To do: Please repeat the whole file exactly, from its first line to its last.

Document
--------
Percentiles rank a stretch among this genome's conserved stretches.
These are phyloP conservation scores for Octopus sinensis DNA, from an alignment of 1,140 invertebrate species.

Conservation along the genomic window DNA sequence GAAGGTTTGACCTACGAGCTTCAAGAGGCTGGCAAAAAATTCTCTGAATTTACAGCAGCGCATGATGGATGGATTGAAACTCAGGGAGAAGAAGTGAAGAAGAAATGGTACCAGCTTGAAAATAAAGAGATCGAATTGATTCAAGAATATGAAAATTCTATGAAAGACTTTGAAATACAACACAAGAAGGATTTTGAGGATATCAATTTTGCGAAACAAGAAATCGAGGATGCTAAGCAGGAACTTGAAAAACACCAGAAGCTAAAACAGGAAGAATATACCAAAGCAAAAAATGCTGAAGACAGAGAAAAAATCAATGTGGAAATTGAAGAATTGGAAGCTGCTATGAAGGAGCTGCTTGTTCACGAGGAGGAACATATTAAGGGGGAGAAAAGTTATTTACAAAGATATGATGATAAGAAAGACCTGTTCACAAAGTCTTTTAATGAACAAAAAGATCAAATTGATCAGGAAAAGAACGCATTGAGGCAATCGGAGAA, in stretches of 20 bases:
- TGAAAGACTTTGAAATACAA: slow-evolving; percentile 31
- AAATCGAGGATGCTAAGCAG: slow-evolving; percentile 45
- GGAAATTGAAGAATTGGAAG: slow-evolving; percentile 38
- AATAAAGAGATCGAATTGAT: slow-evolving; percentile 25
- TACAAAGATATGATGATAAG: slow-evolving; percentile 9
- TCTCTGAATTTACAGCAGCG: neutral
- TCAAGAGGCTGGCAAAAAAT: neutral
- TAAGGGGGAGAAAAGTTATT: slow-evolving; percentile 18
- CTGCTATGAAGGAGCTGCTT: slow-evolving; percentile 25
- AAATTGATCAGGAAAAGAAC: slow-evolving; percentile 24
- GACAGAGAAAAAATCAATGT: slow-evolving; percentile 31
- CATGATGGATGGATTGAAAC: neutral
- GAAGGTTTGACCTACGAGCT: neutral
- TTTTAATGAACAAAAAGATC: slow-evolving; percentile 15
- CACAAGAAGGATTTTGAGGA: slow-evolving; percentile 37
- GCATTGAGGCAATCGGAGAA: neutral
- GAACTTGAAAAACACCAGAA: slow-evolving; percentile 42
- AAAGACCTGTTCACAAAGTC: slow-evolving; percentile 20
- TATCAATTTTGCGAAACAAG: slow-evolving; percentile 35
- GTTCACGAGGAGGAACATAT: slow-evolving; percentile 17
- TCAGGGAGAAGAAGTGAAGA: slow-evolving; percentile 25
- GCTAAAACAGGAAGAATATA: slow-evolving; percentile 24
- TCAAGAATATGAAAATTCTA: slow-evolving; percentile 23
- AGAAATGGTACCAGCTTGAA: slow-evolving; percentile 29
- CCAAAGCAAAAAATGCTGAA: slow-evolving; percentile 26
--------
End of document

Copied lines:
Percentiles rank a stretch among this genome's conserved stretches.
These are phyloP conservation scores for Octopus sinensis DNA, from an alignment of 1,140 invertebrate species.

Conservation along the genomic window DNA sequence GAAGGTTTGACCTACGAGCTTCAAGAGGCTGGCAAAAAATTCTCTGAATTTACAGCAGCGCATGATGGATGGATTGAAACTCAGGGAGAAGAAGTGAAGAAGAAATGGTACCAGCTTGAAAATAAAGAGATCGAATTGATTCAAGAATATGAAAATTCTATGAAAGACTTTGAAATACAACACAAGAAGGATTTTGAGGATATCAATTTTGCGAAACAAGAAATCGAGGATGCTAAGCAGGAACTTGAAAAACACCAGAAGCTAAAACAGGAAGAATATACCAAAGCAAAAAATGCTGAAGACAGAGAAAAAATCAATGTGGAAATTGAAGAATTGGAAGCTGCTATGAAGGAGCTGCTTGTTCACGAGGAGGAACATATTAAGGGGGAGAAAAGTTATTTACAAAGATATGATGATAAGAAAGACCTGTTCACAAAGTCTTTTAATGAACAAAAAGATCAAATTGATCAGGAAAAGAACGCATTGAGGCAATCGGAGAA, in stretches of 20 bases:
- TGAAAGACTTTGAAATACAA: slow-evolving; percentile 31
- AAATCGAGGATGCTAAGCAG: slow-evolving; percentile 45
- GGAAATTGAAGAATTGGAAG: slow-evolving; percentile 38
- AATAAAGAGATCGAATTGAT: slow-evolving; percentile 25
- TACAAAGATATGATGATAAG: slow-evolving; percentile 9
- TCTCTGAATTTACAGCAGCG: neutral
- TCAAGAGGCTGGCAAAAAAT: neutral
- TAAGGGGGAGAAAAGTTATT: slow-evolving; percentile 18
- CTGCTATGAAGGAGCTGCTT: slow-evolving; percentile 25
- AAATTGATCAGGAAAAGAAC: slow-evolving; percentile 24
- GACAGAGAAAAAATCAATGT: slow-evolving; percentile 31
- CATGATGGATGGATTGAAAC: neutral
- GAAGGTTTGACCTACGAGCT: neutral
- TTTTAATGAACAAAAAGATC: slow-evolving; percentile 15
- CACAAGAAGGATTTTGAGGA: slow-evolving; percentile 37
- GCATTGAGGCAATCGGAGAA: neutral
- GAACTTGAAAAACACCAGAA: slow-evolving; percentile 42
- AAAGACCTGTTCACAAAGTC: slow-evolving; percentile 20
- TATCAATTTTGCGAAACAAG: slow-evolving; percentile 35
- GTTCACGAGGAGGAACATAT: slow-evolving; percentile 17
- TCAGGGAGAAGAAGTGAAGA: slow-evolving; percentile 25
- GCTAAAACAGGAAGAATATA: slow-evolving; percentile 24
- TCAAGAATATGAAAATTCTA: slow-evolving; percentile 23
- AGAAATGGTACCAGCTTGAA: slow-evolving; percentile 29
- CCAAAGCAAAAAATGCTGAA: slow-evolving; percentile 26